Metal To Infinity

ladislav ‘Munruthel’ Redkin seems to be a very well-known Ukrainian metal musician who participated in more than 30 albums with various bands like Nokturnal Mortum, Astrofaes, Lucifugum and Thunderkraft, just to name a few. Around 2006, the album ‘Epoch Of Aquarius’ was released by Russian Oskorei Music, but shortly after, the label called it a day, and ‘Epoch Of Aquarius’ didn’t get the necessary and promised attention, event he expected international impact was rather low standard. Around 2010, Gardarika Musikk, decided to re-release all three Munruthel albums in different formats. ‘Epoch of Aquarius’ is the second re-release, after ‘Oriana Tales’, and before ‘Yav, Nav and Prav’, which is scheduled to be re-released at the end of this year. At this moment of writing, Vladislav is finishing up the work on the fifth full-length album of Munruthel, which will be released as ‘VEROlomstvo’ (translated as ‘CREEDamage’). 

The accompanied info sheet is elated about these unbelievable folkloristic colors, great technical solos and live folk instruments. It all makes glory and pride of the Ukrainian pagan metal scene! This re-edition comes as limited digi-pack with completely new artwork and includes as bonus track a cover of Burzum.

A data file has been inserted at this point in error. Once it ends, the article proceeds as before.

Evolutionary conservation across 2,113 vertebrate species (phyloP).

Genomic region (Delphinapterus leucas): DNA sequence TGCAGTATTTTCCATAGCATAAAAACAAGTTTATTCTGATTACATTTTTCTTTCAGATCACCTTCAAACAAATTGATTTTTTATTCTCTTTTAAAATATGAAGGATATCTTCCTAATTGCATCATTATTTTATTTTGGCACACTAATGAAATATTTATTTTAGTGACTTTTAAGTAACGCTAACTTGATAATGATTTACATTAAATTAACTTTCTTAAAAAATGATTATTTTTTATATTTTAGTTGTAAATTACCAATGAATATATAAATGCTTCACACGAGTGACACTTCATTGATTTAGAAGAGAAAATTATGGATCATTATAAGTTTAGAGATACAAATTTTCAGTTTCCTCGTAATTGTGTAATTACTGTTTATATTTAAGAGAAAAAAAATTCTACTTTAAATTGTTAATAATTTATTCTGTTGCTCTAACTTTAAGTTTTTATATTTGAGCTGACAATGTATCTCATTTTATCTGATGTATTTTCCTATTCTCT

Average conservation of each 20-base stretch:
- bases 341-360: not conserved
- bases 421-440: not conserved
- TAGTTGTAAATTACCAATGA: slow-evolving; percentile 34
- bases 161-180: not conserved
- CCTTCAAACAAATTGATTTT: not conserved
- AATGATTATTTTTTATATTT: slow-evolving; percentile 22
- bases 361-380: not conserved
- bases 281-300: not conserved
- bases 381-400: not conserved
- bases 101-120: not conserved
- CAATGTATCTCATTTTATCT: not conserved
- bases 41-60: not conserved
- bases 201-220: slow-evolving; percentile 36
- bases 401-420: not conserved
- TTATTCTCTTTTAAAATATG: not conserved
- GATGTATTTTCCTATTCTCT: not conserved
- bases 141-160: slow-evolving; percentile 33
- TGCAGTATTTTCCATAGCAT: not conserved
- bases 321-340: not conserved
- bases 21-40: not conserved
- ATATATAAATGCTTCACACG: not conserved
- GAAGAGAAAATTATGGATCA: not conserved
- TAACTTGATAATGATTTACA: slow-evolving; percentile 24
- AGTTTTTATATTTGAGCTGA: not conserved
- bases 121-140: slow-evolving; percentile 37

After such a lyrical comment, I was really curious how this would turn out. Munruthel was totally unknown for me, and as I am always into something new, it could become a pleasant encounter with this Ukrainian mastermind. The first track on this 8 track re-release is a prologue of almost 4 minutes with a very annoying musical landscape. It’s like listening to a fight scene with swords and daggers, situated in a Medieval movie like e.g. First Knight. Only sound, no vision… The real first track is called ‘The Raven Croak’ and while the expectations were situated in a Folk Pagan Metal atmosphere, it’s like all devils and demons from the darkest side of earth are unleashed. Holy shit, this is black metal with an evil twist, and believe it or not, but Marduk and Enthroned popped up in my head! The music and songs of Munruthel is dividable in different sectors. Some are really heavy and evil, others are really atmospheric and cinematic from times to times. It’s a mix of traditional Ukrainian melodies with haunted tunes, and at moments, it’s a really weird combination.  

I guess that the musical level of Ukraine isn’t comparable with West European skills, nor Metal from the USA. It’s a mix of different worlds, although it is limited on just a global scale. Anyhow, I don’t want to write bad critics about this band or release, but I guess that I don’t get the point so well. Munruthel knows how to play their instruments, but needs a more defined path to walk. Now it’s a mix of all blends, and there is not one basic idea well defined. Not suitable for people that demand high standard quality in composing and arrangements, instead of a jumble of sounds…  

My rating: 63 / 100 (Review by Patrick De Sloover)